The cornerstones of economic freedom are personal choice, voluntary exchange, open markets, and clearly defined and enforced property rights, according to the Fraser Institute.
The Fraser Institute’s Economic Freedom of the World (EFW) index is designed to measure the degree to which the institutions and policies of countries are consistent with economic freedom. In order to achieve a high EFW rating, a country must do some things, but refrain from others.
Governments enhance economic freedom when they provide an infrastructure for voluntary exchange and protect individuals and their property from aggressors using violence, coercion, and fraud to seize things that do not belong to them.
Governments must refrain from actions that restrict personal choice, interfere with voluntary exchange, and limit entry into markets. Economic freedom is reduced when taxes, government expenditures, and regulations are substituted for personal choice, voluntary exchange, and market coordination.
To a large degree, a country’s EFW summary rating is a measure of how closely its institutions and policies compare with the idealised structure implied by standard textbook analysis of microeconomics.
According to the 2020 Economic Freedom of the World report recently published by the Fraser Institute (which is based on 2018 data) Zimbabwe falls within the lowest 10 ranked countries in the world.
Hong Kong and Singapore occupy the two top positions of the most-free countries while Zimbabwe is number 155, seven countries above the bottom.
Its companions in the ranking of shame are the Central African Republic, Democratic Republic of Congo, Republic of Congo, Algeria, Iran, Angola, Libya, Sudan, and, lastly, Venezuela.
Of course, a lot has happened since 2018, and Zimbabwe might have gone up in the rankings.
However, on the ground, does it seem like there has been much improvement?
One area that the EFW focuses on is the size of government, where Zimbabwe is ranked number 158.
The size of the Government focuses on how government expenditures and tax rates affect economic freedom. Countries with lower levels of government spending, lower marginal tax rates, and less government investment and state ownership of assets earn the highest ratings in this area.
Since 2018 a lot has changed for Zimbabwe. Few would argue that Zimbabwe has come a long way in cutting its Government spending. From running a perennial budget deficit, funded by treasury bills and increased money supply, the Government is at the moment running what can be safely called a balanced budget. Inflation might have played a role in smoothening things, but the intent was also religiously followed and not resorting to a supplementary budget is a testimony.
The tax side has, however, been a mixed bag. The Intermediated Money Transfer Tax (2 percent tax) has been damaging to incomes for individuals and the private sector. Unlike other taxes such as PAYE, Corporate Tax, and others, which most have learned to live with, given a choice, many would do without the 2 percent tax. Value Added Tax is, however, an appreciated 50 basis points lower.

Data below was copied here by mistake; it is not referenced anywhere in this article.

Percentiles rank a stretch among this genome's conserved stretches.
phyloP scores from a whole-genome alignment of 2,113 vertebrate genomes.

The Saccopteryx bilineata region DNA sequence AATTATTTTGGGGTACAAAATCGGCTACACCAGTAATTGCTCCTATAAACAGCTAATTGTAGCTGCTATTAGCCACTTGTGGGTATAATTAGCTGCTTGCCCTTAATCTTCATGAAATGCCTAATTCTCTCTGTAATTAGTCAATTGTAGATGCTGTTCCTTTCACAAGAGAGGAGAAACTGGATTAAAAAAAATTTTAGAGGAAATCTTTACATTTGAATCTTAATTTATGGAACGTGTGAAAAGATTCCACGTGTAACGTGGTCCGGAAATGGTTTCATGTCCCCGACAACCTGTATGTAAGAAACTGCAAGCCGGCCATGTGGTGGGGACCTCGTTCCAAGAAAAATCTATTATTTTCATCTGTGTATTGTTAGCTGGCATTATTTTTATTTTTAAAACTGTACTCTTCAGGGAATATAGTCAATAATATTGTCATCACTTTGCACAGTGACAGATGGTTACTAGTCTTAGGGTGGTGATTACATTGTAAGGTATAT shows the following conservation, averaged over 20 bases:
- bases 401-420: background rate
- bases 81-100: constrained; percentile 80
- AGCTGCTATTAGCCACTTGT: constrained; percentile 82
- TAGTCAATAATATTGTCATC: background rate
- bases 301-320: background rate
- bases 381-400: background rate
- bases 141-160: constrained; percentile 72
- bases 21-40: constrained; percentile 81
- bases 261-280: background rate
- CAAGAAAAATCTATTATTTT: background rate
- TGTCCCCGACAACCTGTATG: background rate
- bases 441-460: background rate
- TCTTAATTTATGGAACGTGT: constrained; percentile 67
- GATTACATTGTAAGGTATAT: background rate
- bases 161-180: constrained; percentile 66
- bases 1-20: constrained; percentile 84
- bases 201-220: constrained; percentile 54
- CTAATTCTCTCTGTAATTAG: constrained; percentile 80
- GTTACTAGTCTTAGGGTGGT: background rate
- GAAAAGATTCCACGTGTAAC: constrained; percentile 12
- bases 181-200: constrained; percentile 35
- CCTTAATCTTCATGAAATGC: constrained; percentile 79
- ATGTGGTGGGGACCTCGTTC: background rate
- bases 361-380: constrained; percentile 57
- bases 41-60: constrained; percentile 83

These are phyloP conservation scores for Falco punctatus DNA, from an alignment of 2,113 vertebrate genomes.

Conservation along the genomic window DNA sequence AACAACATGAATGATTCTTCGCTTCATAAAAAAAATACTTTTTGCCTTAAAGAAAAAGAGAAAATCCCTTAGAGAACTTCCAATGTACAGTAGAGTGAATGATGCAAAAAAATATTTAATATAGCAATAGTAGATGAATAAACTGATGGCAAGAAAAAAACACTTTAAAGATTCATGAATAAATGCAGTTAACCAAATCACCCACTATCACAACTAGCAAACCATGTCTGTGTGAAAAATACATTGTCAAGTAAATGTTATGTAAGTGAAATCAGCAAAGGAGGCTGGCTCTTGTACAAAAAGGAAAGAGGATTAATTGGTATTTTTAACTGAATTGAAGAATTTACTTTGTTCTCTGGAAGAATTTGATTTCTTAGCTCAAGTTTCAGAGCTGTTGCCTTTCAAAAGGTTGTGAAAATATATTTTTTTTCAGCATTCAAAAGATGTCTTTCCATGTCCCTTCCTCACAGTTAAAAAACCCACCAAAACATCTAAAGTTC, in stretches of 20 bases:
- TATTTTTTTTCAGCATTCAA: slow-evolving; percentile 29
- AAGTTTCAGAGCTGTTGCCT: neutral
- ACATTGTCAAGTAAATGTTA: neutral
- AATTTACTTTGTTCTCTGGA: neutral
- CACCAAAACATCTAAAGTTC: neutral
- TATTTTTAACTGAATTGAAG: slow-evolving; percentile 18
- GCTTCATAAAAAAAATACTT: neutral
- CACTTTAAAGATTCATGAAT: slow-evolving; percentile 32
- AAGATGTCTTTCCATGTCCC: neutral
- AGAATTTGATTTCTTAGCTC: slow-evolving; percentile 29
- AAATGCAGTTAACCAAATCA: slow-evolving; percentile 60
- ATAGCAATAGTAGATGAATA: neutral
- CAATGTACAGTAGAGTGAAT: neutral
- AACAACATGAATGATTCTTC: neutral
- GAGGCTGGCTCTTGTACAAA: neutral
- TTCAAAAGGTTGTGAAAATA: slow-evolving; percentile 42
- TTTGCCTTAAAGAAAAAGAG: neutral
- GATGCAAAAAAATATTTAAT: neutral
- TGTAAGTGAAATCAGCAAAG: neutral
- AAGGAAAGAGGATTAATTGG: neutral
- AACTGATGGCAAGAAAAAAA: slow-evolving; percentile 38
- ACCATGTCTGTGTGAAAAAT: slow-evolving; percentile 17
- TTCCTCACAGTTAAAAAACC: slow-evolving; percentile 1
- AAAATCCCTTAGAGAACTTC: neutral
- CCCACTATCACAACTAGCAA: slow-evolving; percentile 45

Efforts are being made to cut back on state ownership of assets. The jury is, however, still out on that one as the pace of privatisation is painstakingly slow while assets such as land are firmly in the hands of Government. The 158 ranking might still be in place if we were to measure again today.
Another area of focus for the EFW is the legal system and property rights. This area focuses on the importance of the legal system as a determinant of economic freedom.
The protection of persons and their rightfully acquired property is a central element of economic freedom. Many would argue that it is the most important function of Government. Under the EFW, key ingredients of a legal system consistent with economic freedom are rule of law, security of property rights, an independent and unbiased judiciary, and impartial and effective enforcement of the law. In 2018, Zimbabwe ranked 132. We are two years down the line with a new Government in place, is the situation any better?
To what extent does the Government’s inaction in reining in SOEs (other than changing the board members from time to time), which leads to an increase in Government debt and the increasing risk of Government guarantees coming to fruition, hamper economic freedom?
There is no measurement for not bringing criminals to trial some more than a year after they were granted bail.
Sound Money, which focuses on the importance of money and relative price stability in the exchange process is the third area looked at under the EFW. Zimbabwe is ranked 157. Since 2018 Zimbabwe has not had a relatively stable purchasing power. In fact, transaction costs have actually gone up due to the 2 percent tax and of course banks leaning on fees and commissions instead of the traditional interest income. The exchange rate has also been largely volatile during this period.
The Government and the central bank have however put in place measures that might lead to low (and stable) exchange and inflation rates. There are still, however, restrictions on who gets to buy foreign currency on the auction. There is a priority list.
Freedom to trade internationally is based on tariffs, regulatory trade barriers, non-tariff trade barriers, black-market exchange rates, financial openness, capital controls and the freedom of foreigners to visit. Zimbabwe is ranked number 138.
The only area where Zimbabwe is ranked in the top 100 at 94 is that of labour market regulations. Labour market regulations are based on hiring regulations and minimum wage, hiring and firing regulations, centralised collective bargaining, work hours regulations and mandated cost of worker dismissal.